One had to wonder back in June when a federal judge cleared the way for telephone company AT&T to buy media giant Time Warner for $85 billion about what would happen to Time Warner’s almost too-good-to-be-true streaming service for cinema fans, FilmStruck?
On what for me now will be referred to as Black Friday, Oct. 26, subscribers learned via email that FilmStruck would shut down on Nov. 29.
Reading between the lines of the brief message from FilmStruck LLC, AT&T bean counters shut it down. That’s my interpretation from this, particularly the “truly a labor of love” line, i.e., not a moneymaker: “We would like to take this opportunity to thank you for being a FilmStruck subscriber. It has been our pleasure sharing the best of indie, art house, and classic Hollywood with you. FilmStruck was truly a labor of love, and in a world with an abundance of entertainment options – THANK YOU for choosing us.”
FilmStruck began as a collaborative streaming service offering the classic Warner Bros. catalogue shown by the cable channel TCM, and the breathtaking world cinema of the Criterion Collection.
The Criterion Collection had previously been available on Hulu, but as soon as they were dropped from the Hulu lineup, I dropped Hulu for the vapid content that remained.
The FilmStruck service began in 2016, but I didn’t learn about it until earlier this year, and immediately signed up. The other streaming services are highly deficient in classic films. For a time I had belonged to Warner’s Archive streaming service, but I thought they were too miserly with their catalog, so I dropped out. This was probably just before the service announced it was morphing into FilmStruck with the Criterion Collection in order to “deliver the most comprehensive online catalog of classic films available, streaming iconic Hollywood classics, art house, indie, foreign and cult films.”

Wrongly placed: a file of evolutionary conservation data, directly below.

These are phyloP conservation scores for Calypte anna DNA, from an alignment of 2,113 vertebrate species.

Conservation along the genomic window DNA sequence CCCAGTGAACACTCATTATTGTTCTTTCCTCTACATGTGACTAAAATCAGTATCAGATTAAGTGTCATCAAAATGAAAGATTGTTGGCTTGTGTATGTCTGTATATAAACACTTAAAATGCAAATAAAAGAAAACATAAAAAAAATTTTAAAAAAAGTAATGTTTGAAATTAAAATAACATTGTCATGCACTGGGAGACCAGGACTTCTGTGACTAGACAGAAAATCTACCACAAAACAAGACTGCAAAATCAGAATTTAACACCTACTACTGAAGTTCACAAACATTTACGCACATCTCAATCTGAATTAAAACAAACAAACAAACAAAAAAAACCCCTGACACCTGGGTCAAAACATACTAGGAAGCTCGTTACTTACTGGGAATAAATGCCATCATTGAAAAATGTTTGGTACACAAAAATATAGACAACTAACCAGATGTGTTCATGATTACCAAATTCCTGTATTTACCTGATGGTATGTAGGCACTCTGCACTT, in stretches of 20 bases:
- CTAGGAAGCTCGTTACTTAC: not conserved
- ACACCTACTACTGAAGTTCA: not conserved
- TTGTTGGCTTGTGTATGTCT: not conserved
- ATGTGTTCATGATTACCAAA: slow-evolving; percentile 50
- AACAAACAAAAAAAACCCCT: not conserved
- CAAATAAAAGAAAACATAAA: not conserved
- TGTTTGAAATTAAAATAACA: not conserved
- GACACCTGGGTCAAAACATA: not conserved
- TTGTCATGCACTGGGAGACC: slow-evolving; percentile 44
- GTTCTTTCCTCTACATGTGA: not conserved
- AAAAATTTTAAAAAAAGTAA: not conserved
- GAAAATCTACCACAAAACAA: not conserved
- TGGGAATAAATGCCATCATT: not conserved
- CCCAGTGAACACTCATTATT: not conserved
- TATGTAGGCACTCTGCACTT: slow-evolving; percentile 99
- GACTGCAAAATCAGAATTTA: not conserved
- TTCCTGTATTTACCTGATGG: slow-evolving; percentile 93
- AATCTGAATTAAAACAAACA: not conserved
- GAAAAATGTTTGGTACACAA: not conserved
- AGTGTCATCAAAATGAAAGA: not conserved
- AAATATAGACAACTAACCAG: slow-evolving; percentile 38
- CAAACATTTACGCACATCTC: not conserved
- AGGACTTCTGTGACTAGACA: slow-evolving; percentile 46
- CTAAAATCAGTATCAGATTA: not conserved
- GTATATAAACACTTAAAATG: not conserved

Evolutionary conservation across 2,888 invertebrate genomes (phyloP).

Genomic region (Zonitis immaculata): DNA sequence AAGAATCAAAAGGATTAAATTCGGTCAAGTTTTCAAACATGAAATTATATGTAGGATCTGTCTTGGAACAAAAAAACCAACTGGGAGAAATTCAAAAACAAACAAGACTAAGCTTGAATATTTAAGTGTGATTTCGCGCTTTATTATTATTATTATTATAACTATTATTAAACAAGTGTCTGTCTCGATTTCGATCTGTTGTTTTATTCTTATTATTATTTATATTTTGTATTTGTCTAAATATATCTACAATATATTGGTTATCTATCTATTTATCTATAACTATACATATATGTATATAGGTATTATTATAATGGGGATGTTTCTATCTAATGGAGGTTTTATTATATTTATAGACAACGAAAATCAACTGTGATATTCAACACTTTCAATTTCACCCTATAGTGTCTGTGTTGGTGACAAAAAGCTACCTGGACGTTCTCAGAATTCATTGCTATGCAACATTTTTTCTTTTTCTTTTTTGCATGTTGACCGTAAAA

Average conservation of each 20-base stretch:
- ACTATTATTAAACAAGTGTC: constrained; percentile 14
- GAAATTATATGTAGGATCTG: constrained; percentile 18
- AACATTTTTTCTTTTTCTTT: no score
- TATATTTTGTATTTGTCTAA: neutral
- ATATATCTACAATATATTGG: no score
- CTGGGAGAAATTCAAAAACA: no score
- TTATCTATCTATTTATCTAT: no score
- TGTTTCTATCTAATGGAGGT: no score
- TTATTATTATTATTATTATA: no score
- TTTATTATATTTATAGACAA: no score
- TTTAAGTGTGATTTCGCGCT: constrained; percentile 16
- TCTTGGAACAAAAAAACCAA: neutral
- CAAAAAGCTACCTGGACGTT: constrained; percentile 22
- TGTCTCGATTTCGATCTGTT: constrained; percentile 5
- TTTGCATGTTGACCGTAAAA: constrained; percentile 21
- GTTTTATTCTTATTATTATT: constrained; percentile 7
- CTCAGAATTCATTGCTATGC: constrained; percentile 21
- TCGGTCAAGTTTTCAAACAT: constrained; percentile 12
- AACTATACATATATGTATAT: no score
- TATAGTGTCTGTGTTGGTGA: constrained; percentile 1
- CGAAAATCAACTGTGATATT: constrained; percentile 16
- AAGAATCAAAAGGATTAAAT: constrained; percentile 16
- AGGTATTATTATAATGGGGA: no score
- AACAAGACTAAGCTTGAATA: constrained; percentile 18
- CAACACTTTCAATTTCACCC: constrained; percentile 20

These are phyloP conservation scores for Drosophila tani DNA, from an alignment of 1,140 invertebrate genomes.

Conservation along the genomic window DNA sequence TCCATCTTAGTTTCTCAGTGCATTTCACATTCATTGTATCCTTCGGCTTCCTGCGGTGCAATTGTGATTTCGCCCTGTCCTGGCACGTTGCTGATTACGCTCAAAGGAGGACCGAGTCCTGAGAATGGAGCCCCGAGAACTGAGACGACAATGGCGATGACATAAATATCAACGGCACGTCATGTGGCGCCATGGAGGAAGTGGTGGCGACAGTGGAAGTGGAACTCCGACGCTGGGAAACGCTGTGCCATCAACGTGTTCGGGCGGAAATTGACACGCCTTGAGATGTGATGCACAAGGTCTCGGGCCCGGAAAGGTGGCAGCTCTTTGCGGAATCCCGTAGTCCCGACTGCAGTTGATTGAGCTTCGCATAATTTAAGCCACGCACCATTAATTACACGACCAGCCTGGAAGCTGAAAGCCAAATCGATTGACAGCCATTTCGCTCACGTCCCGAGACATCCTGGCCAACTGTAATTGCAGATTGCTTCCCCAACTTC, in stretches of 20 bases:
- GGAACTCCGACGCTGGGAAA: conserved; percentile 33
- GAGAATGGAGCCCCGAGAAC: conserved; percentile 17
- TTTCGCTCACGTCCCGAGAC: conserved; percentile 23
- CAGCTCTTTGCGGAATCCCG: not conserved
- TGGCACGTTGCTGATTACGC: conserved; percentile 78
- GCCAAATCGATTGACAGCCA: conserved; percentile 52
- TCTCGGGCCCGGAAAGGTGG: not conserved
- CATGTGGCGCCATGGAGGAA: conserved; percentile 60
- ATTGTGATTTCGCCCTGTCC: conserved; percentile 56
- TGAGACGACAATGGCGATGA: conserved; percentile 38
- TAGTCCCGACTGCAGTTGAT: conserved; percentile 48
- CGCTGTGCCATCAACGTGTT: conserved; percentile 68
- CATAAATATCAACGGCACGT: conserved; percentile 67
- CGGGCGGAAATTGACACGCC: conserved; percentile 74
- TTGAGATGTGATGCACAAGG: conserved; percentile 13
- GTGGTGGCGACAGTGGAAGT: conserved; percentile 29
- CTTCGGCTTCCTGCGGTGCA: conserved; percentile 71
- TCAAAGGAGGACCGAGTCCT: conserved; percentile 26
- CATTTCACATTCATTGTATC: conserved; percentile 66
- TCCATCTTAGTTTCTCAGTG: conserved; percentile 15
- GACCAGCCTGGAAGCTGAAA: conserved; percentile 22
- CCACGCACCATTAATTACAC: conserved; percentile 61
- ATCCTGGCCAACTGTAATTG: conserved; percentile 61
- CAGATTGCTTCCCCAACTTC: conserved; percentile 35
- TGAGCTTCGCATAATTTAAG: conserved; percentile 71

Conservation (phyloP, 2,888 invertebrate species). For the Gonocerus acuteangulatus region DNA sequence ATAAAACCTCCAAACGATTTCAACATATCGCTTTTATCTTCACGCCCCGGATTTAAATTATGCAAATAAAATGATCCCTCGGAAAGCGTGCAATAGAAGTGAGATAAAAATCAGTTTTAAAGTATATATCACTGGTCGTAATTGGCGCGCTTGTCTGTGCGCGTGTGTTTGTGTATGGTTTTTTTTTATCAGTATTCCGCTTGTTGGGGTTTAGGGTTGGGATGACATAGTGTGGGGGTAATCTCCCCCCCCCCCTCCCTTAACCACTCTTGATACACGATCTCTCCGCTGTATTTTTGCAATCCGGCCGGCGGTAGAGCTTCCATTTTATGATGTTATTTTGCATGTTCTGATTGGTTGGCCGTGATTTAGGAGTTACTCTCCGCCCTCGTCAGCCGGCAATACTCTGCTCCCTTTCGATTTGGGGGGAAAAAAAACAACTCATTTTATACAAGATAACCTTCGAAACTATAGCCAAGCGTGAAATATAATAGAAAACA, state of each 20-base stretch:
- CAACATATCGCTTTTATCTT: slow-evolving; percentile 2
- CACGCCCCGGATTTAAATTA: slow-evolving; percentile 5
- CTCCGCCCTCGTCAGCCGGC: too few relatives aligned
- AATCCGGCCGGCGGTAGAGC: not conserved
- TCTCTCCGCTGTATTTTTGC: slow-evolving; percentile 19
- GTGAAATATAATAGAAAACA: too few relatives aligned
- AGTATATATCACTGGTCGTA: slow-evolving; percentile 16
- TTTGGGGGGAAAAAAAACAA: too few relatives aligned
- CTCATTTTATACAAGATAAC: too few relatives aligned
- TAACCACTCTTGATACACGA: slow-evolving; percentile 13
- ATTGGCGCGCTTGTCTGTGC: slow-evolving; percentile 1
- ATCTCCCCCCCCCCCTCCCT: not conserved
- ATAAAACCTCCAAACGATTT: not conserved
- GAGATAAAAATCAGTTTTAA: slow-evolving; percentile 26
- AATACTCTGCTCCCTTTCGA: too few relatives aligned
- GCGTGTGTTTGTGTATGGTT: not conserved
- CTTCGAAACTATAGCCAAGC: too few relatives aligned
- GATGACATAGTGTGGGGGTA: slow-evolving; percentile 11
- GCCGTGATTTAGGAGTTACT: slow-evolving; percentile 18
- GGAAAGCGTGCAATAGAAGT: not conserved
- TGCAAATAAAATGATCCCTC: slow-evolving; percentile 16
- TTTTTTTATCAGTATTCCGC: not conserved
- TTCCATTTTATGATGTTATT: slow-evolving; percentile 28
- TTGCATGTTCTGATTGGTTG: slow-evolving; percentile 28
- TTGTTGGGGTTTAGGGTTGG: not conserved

And it was true. So true. Amazingly true. Every Friday new titles and collections would be added. It was exciting to get home from work and check out the new movies. There were always several that had to go into the watchlist, or that you wanted to watch immediately.
Even on Black Friday there were new offerings that included a 1945 version of The Picture of Dorian Gray, starring one of my favorite actors of the period, George Sanders; a collection of seven movies written by Robert Louis Stevenson, including the 1932 and 1941 versions of Dr. Jekyll and Mr. Hyde, and 1941 and 1972 versions of Treasure Island; Jacqueline Bisset was Star of the Week, with a collection of seven French and American films that included Bullitt (1968), Day for Night (1973) and Rich and Famous, the last film directed by the great studio-era director George Cukor in 1981; Jacques Tourneur was director of the week, with eight shorts before his first feature with producer Val Lewton, Cat People, 1942, followed by I Walked with a Zombie, the film noir classic Out of the Past, and eight others; and, finally, Celia Rowlson-Hall was identified as that week’s Emerging Director, with four shorts and a silent feature called Ma, a story of Mother Mary as a contemporary woman.
That’s just one week of juicy film. I burned through a bunch of things the previous week when they featured both Japanese horror and the films of Terence Fisher of Hammer horror films fame.
Often the films are introduced either by Ben Mankiewicz of TCM or some well-known cinema personage, providing fascinating details and insights on the films and the people who made them.
I saw the entire Thin Man series with William Powell and Myrna Loy. I enjoyed the entire Miss Marples “Murder Most…” series with Margaret Rutherford as the titular sleuth.
I became a FilmStruck missionary, telling fellow film fans they need this service. I don’t know how many signed up. Sometimes I think not everyone is as rabid for classic and world film as I am. Obviously, AT&T is not.
I worry for that wonderful Warner Bros. collection and whether it will ever find a streaming home again for those of us who love the old westerns, prison and gangster flicks, and some of the great film noir.
For the Criterion Collection I have more hope that it will find a new streaming home. The company said as much in its own Black Friday email announcing the “sad news” of the end of FilmStruck.
“We’re proud of the work we’ve done, bringing curated programming and the full range of supplemental features to the streaming space, championing a diverse array of filmmakers from beyond our collection and creating original content that invites you into exciting conversations about cinema culture,” the email continued. “In the weeks ahead, we’ll keep you informed about the great programming you can watch on the Channel before it shuts down on November 29, and we’ll be trying to find ways we can bring our library and original content back to the digital space as soon as possible. Thanks to everyone who enjoyed FilmStruck, and we hope you’ll join us as we look forward to what the future brings.”